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#3436, 10 August 2011
 
Disintegration of Madhesi Parties: An Analysis
Buddhi Man Tamang
Research Intern, IPCS
email: buddhisyangdan@gmail.com
 

The recent split within the Nepal Sadhbavna Party(SP) into the Federal Sadhbavana Party(FSP) led by Anil Kumar Jha  has been primarily attributed to ideological differences with the SP party President Rajendra Mahato and the alleged appropriation of his position for personal benefits, thereby emphasizing  the trend of repeated splits within Madhesi parties. This article will address the following questions: Why are the Madhesi parties splitting? Is it because of lack of leadership or is India instigating it, as claimed by Nepali political parties? How does it affect Nepali politics?

Madhesis became a major political factor in Nepal after the Madhesh movement in 2007 and Constituent Assembly election (CA) in 2008, and after the MJF joined the UCPN (Maoist) government led by its Party President Upendra Yadav. MJF till date has split thrice. While there were several splits within the MJF during the initial phases of the Madhesh movement, their effect was negligible. These splits within the MJF however eventually culminated in the formation of the two parties, the MJF (Democratic) and MJF (Republican). Other major Madhesi political parties like the Terai Madhesh Democratic party (TMDP), Sadhbavna Party (SP) and Sadhbavna Party (Ananda Devi) have also experienced several splits, such as  the split in the Terai Madhesh Democratic Party (TMDP) leading to the formation of the TMDP-Nepal.

Upendra Yadav is the Deputy Prime Minister and Foreign Minister in UCPN (Maoist) and United Marxist Leninist (UML) coalition government. The same government had a proposal for the extension of the Constituent Assembly term by one year. The government had planned to extend the CA term unilaterally, thus making a two-third majority in parliament with CPN (UML) and MJF. The UCPN (Maoist) was unable to develop a consensus in the Nepali Congress and between other smaller parties in the CA. In addition, the plan of the coalition government was adversely affected when the MJF split again, this time forming the Madhesi Janadhikar Forum (Rebublican) under Jaya Prakash Prasad Gupta’s leadership. Gupta accused Upendra Yadav’s lack of leadership, his support to the Maoists and to China as the reasons behind the break in the party. However in the proxy paper war, Yadav accused the Gupta faction of being financed by India to create division within the party. This view forwarded by Upendra Yadav was supplemented by reports and op-eds in news dailies, which were critical of India’s desire to influence the extension of the CA’s term. The Madhesi alliance with the new MJF (Republican), MJF (Democratic), (TMDP) and SP, along with most of the Madhesh-based parties except the Upendra Yadav faction led to the signing a 5-point agreement which proposed Prime Minister Khanal’s resignation and the inclusion of Madhesis in the army as demands for the extension of the CA term.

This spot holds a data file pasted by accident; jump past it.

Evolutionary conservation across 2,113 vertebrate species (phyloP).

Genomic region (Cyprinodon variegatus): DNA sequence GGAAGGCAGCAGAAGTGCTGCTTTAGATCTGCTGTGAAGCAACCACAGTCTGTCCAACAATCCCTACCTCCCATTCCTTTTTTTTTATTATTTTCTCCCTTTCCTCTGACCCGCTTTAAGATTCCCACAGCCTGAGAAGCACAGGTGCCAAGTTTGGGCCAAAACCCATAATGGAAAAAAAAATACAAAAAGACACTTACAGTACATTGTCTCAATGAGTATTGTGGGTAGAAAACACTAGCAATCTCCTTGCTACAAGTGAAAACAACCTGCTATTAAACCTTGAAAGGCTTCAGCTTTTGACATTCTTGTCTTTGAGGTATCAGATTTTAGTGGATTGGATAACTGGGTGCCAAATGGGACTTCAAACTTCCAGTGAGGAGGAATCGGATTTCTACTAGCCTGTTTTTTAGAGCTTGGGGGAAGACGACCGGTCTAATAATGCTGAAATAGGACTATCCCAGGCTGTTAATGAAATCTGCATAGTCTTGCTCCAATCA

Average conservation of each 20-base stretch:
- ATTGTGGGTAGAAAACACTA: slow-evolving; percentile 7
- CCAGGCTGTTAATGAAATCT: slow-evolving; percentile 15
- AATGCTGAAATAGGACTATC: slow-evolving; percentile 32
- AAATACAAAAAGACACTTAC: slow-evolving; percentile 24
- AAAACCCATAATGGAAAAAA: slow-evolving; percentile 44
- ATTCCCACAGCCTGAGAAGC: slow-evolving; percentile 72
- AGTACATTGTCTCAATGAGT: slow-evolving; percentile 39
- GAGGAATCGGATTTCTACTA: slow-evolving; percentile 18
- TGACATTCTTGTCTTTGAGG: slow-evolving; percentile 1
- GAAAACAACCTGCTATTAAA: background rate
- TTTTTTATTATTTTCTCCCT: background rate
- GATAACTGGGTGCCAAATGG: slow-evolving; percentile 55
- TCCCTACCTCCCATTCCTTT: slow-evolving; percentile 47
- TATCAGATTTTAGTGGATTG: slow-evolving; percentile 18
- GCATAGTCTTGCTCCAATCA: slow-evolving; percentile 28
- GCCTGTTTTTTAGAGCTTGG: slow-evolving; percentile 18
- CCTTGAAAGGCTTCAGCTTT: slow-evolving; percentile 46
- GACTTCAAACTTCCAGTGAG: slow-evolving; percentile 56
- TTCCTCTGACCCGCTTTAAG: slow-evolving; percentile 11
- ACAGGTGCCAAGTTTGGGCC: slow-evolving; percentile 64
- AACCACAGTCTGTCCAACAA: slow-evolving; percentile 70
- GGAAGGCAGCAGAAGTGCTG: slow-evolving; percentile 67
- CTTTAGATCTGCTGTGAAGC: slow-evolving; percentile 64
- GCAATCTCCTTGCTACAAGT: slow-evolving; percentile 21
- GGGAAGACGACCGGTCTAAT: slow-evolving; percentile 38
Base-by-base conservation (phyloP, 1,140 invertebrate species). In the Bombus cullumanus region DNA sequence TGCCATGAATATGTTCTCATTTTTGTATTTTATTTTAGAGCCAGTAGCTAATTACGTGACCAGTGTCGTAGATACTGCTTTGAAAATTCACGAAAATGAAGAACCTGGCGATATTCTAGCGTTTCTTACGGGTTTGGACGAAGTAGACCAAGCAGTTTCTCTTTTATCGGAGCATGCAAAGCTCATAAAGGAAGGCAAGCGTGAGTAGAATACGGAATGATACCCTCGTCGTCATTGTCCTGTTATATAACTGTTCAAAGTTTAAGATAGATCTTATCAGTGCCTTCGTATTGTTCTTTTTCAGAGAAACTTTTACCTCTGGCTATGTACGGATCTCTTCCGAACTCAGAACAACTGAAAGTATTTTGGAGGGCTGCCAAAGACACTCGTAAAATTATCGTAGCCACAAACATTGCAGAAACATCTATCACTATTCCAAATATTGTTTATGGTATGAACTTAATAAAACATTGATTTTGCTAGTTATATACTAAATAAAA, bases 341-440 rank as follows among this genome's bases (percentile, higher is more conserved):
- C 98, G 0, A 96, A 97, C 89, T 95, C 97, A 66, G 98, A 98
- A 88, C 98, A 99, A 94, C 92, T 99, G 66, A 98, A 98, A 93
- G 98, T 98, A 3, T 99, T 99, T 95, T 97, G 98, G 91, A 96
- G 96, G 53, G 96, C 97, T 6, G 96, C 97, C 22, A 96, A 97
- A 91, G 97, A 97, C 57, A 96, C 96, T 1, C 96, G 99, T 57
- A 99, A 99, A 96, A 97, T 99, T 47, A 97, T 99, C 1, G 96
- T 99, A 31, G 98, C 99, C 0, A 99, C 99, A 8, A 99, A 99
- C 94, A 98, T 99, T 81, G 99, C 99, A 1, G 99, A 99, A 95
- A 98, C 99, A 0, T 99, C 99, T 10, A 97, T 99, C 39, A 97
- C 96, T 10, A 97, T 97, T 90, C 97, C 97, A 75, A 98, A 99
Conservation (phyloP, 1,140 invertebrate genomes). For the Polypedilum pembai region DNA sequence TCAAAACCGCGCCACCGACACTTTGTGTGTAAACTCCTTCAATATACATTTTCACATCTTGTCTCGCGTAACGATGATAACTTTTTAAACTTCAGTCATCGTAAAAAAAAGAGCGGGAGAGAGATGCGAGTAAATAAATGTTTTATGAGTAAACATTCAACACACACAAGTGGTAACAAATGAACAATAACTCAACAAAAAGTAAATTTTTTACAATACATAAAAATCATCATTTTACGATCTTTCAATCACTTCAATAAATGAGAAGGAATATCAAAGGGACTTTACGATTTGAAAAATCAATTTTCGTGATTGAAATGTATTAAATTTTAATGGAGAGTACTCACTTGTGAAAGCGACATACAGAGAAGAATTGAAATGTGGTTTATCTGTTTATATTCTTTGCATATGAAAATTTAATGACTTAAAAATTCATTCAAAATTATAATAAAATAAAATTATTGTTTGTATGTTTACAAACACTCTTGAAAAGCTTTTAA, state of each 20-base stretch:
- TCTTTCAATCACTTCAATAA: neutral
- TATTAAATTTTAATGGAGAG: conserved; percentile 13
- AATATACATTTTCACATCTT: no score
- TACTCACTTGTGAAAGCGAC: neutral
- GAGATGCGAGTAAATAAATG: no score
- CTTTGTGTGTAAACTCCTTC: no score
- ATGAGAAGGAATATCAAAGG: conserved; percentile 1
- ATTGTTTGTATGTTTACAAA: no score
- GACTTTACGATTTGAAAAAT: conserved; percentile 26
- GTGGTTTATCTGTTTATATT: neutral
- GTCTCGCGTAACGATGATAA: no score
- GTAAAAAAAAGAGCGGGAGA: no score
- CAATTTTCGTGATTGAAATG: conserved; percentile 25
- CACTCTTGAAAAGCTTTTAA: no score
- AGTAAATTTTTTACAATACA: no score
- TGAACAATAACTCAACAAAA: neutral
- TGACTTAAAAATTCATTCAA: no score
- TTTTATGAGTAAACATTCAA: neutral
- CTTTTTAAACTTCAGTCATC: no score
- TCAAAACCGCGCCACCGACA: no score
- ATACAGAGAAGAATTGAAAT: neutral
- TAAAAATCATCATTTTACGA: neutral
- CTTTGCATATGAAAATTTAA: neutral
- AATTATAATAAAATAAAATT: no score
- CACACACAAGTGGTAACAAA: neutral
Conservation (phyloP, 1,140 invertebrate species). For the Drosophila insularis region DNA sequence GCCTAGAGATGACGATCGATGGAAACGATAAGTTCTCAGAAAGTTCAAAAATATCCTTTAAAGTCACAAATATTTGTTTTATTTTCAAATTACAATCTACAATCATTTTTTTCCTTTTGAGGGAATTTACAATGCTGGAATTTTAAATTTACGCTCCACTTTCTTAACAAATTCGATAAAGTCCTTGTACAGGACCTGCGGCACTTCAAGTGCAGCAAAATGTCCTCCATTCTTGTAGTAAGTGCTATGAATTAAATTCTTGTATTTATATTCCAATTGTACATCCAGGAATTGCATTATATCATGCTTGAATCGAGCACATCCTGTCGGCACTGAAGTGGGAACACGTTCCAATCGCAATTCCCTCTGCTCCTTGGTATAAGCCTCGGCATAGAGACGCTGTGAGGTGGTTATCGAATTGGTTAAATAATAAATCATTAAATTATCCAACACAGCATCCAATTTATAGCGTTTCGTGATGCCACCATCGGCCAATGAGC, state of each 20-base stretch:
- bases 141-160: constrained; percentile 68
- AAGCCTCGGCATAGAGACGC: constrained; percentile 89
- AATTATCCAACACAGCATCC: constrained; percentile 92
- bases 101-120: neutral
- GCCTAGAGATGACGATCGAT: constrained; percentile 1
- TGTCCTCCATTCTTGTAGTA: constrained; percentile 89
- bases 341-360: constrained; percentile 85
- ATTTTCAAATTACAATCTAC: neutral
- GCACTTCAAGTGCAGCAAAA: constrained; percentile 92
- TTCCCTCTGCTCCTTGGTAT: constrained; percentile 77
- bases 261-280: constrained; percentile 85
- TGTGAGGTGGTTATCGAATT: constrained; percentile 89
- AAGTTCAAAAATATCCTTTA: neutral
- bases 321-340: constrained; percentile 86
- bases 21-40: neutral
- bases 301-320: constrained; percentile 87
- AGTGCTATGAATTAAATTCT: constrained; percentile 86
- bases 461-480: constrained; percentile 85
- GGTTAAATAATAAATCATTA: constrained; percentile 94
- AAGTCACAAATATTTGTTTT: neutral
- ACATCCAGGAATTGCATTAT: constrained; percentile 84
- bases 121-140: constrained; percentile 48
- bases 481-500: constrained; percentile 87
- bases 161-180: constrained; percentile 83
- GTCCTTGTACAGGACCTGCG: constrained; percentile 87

The question of India playing a role in the splits within Madhesi parties remains mostly unaswered. It has been suggested that the Madhesh movement was a card played by India in order to downsize the Maoists. There is some truth to this suggestion as India has internal Maoist issues of its own, and the success of Maoists in Nepal could be seen as providing a moral boost to the internal security problems  of India. It is not for the first time that a split within the Madhesi Janadhikar  Forum has been attributed to India’s role.  Upendra Yadav accused Bijay Kumar Gachhadar who formed the  Madhesi Janadhikar Forum Loktrantik of receving support from India. It must be noted that Yadav, who was believed to be in cohorts with India during the Madhesh movement, is now in the Maoist coalition.

How does the disintegration of Madhesh-based political parties affect Nepali politics?  The latest CA term extension and the decisive role played by the Madhesh-based parties’ in this extension displays the importance of Madhesi parties in Nepali politics. Their splits of have resulted in the overshadowing of crucial national interests mandated by the Madhesh movement such as state-restructuring, by political bargaining demands by the various factions.  In essence, the disintegration of the Madhesh-based political parties has widely sidelined the aspirations of the Madhesi population and the initial demands of the movement based on issues of deprivation and marginalization.

It is imperative for Madhesi political parties to be a part of the CA and play an effective role in making in drafting a constitution drafted which will legitimately address the voices of Madhesis.

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